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One of 17 recipients, Surrey student receives Terry Fox Humanitarian Award

Grade 12 student Sarthak Tyagi planning to attend UBC in the fall
Sarthak Tyagi, a Grade 12 student at Queen Elizabeth Secondary, is one of 17 recipients Canadawide for the 2022 Terry Fox Humanitarian Award. (Submitted photo: Sarthak Tyagi)

Sarthak Tyagi says all the hard work he’s put into his studies and volunteering has “really paid off.”

Tyagi, a Grade 12 student at Queen Elizabeth Secondary, is one of 17 “exceptional young Canadian recipients of the 2022 Terry Fox Humanitarian Award,” according to a release from the Terry Fox Awards. More than 500 people applied for the 2022 award.

“It felt amazing,” Tyagi said of finding out he’s a recipient. “It really did feel awesome.”

The awards recognize students who “come from all walks of life, and each has faced challenges that have shaped their worldview and driven them to help others in their communities.”

Tyagi moved to Canada in 2016 and received ELL (English language learners) support throughout his schooling, according to the release.

“He recognized the benefit the support he received helped overcome challenging barriers and aided him as he settled into a new culture and life in Canada.

“Being raised in a low-income immigrant family, Sarthak understands well the cultural and financial challenges of many of his peers. He uses this experience and what he has learned from living in a low-income community to identify and create opportunities for others.”

Now Tyagi’s plans for post-secondary include attending the University of British Columbia in the fall, with plans to ultimately become a computer engineer.

He said “growing up in a brown household,” Tyagi wasn’t sure what he wanted to do. He said he thought he might become a doctor.

Then he started volunteering and joined the robotics club, ordering a couple of kits from Amazon and designing circuits. Tyagi said he realized it was “something I really enjoyed.”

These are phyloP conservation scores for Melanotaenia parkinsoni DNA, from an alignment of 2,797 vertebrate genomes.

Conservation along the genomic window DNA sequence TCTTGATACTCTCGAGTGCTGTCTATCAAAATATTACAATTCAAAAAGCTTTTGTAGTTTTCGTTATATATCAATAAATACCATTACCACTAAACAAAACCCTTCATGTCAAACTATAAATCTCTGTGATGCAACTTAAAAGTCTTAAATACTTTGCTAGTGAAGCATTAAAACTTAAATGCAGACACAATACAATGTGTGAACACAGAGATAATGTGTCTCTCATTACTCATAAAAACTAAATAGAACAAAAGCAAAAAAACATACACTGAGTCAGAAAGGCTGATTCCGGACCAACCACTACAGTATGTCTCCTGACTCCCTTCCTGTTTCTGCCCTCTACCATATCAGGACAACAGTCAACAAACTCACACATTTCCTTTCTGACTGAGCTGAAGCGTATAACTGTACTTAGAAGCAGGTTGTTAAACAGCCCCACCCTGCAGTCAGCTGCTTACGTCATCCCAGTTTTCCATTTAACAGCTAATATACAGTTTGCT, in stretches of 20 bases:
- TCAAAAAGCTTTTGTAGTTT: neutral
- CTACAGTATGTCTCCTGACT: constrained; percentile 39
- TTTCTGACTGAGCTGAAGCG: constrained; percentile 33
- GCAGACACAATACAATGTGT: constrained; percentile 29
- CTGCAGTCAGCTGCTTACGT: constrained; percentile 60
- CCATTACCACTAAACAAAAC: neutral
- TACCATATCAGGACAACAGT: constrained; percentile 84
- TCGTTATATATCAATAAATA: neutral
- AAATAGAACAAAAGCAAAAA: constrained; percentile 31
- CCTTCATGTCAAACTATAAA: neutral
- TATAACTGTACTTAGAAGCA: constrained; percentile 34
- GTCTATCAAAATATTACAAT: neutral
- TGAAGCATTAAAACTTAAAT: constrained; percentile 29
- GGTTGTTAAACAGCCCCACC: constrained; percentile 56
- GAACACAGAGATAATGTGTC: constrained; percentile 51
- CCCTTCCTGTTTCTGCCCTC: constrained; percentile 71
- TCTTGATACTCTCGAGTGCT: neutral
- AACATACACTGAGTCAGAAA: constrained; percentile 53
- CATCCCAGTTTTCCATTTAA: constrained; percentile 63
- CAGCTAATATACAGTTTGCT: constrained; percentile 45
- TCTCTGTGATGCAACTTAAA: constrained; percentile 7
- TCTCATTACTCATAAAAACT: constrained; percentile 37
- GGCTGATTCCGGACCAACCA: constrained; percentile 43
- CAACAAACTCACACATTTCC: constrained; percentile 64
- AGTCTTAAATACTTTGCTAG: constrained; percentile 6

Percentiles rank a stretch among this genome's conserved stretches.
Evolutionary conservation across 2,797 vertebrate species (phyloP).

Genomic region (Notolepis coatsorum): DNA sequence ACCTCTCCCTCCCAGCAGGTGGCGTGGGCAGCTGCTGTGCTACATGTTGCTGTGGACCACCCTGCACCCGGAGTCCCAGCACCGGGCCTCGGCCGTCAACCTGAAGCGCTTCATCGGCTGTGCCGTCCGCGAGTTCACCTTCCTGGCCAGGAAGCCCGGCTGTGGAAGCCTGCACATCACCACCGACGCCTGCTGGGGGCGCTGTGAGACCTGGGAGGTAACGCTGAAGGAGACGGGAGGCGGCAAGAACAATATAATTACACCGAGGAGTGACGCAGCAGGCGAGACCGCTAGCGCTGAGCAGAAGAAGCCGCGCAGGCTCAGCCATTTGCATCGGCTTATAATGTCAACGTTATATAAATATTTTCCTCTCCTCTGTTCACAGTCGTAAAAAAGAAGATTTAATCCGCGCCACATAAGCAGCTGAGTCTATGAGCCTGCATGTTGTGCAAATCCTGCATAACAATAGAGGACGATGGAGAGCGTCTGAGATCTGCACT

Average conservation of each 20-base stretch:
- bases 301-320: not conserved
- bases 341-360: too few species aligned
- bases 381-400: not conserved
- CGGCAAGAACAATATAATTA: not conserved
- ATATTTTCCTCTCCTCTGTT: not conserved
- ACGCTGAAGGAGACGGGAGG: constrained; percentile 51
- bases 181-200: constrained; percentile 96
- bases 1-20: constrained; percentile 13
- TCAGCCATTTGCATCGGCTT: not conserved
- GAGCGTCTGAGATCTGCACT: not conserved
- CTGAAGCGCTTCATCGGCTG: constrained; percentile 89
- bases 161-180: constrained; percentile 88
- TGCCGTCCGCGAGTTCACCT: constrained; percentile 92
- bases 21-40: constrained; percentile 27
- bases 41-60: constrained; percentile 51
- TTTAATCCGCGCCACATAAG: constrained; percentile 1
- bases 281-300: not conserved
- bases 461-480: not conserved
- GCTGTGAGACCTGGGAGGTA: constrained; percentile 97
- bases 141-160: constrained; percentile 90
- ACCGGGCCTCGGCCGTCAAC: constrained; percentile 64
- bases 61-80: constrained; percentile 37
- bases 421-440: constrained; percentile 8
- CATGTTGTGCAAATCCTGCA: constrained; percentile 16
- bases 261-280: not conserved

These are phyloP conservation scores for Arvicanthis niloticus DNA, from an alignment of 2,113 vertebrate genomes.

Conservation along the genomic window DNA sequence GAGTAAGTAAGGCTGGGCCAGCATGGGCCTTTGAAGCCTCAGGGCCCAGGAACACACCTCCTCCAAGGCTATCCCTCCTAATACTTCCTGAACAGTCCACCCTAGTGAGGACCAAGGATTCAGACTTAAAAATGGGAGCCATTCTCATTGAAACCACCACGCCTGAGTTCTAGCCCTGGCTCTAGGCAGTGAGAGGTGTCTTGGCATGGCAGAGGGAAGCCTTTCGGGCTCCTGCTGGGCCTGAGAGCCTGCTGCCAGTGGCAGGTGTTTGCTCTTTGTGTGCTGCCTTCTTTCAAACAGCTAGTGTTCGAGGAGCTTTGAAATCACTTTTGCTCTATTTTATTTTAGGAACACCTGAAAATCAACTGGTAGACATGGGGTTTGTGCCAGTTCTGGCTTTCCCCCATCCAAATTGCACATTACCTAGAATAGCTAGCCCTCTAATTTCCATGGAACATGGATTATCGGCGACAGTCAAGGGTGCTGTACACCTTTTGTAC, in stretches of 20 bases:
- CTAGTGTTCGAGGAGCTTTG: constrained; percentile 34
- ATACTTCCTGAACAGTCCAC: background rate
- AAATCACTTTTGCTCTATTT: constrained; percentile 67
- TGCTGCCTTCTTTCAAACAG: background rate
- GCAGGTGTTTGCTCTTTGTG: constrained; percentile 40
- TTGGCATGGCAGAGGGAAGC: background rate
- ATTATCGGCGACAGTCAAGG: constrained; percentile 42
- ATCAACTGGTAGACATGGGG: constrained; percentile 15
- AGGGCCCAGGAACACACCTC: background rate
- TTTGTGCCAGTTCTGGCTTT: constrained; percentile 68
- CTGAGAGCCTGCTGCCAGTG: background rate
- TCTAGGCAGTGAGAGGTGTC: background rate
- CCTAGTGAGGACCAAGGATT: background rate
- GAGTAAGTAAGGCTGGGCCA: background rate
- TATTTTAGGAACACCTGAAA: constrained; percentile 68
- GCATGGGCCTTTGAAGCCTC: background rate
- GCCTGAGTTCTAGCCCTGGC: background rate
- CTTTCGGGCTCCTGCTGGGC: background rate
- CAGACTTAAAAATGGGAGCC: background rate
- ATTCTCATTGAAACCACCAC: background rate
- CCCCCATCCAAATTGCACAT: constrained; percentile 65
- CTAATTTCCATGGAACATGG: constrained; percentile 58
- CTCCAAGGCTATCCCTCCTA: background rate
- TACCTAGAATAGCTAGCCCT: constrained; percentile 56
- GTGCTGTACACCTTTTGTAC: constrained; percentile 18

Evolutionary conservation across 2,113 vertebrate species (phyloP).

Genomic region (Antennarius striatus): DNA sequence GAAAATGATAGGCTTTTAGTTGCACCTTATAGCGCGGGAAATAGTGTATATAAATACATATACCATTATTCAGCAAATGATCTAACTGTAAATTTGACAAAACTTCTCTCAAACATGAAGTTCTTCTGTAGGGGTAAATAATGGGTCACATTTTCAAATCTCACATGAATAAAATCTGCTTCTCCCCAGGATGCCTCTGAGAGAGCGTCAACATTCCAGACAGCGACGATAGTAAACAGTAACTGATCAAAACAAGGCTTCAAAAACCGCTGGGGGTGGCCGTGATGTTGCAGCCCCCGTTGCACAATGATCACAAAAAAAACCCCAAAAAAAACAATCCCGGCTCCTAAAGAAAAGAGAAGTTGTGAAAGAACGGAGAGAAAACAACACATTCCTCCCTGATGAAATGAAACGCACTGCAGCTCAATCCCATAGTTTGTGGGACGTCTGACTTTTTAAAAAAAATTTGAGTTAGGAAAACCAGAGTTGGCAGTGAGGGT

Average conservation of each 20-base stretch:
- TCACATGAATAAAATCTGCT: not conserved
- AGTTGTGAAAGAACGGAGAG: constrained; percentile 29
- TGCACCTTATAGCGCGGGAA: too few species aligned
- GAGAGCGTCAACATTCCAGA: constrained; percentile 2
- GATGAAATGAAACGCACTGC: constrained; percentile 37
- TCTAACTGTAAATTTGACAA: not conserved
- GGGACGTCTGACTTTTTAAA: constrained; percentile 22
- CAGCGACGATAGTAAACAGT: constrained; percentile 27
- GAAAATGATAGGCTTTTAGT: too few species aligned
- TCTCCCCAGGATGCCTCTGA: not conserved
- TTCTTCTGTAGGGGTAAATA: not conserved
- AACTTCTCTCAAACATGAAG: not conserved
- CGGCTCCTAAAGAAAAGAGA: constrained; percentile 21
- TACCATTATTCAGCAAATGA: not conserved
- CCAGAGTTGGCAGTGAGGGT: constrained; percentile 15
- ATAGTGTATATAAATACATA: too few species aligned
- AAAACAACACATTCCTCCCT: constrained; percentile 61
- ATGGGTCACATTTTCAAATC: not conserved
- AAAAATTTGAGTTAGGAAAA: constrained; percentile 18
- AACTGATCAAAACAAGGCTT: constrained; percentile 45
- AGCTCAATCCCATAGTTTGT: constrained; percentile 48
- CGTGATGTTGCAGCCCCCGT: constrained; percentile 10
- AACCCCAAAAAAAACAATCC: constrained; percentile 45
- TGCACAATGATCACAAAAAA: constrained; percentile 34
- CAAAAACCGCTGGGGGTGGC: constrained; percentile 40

With his interest in technology, Tyagi has developed a Smart Navigation Cane that aids blind and visually impaired people by scanning the surrounding environment and buzzing or vibrating if it detects nearby obstructions.

Tyagi said he’s reached out to non-profits worldwide and is looking further the project.

At Queen Elizabeth, Tyagi is the president of the school’s Learn Lab where he mentors and tutors at-risk students and he is the captain of the school’s Royals Robotics team which qualified for the quarterfinals in the 2022 FIRST Robotics Regional Championship. He also leads a weightlifting club, helps organize various school events as part of the school and grad council, and he also volunteers with the Surrey Food Bank.

“Knowing that one out of every 33 individuals require humanitarian assistance should influence anyone to help those in need,” he said. “We all come from diverse backgrounds and experience a variety of challenges throughout our lifetime. It is crucial for us to help one another and contribute to making our world a better place.”

Lauren Collins

About the Author: Lauren Collins

I'm a provincial reporter for Black Press Media's national team, after my journalism career took me across B.C. since I was 19 years old.
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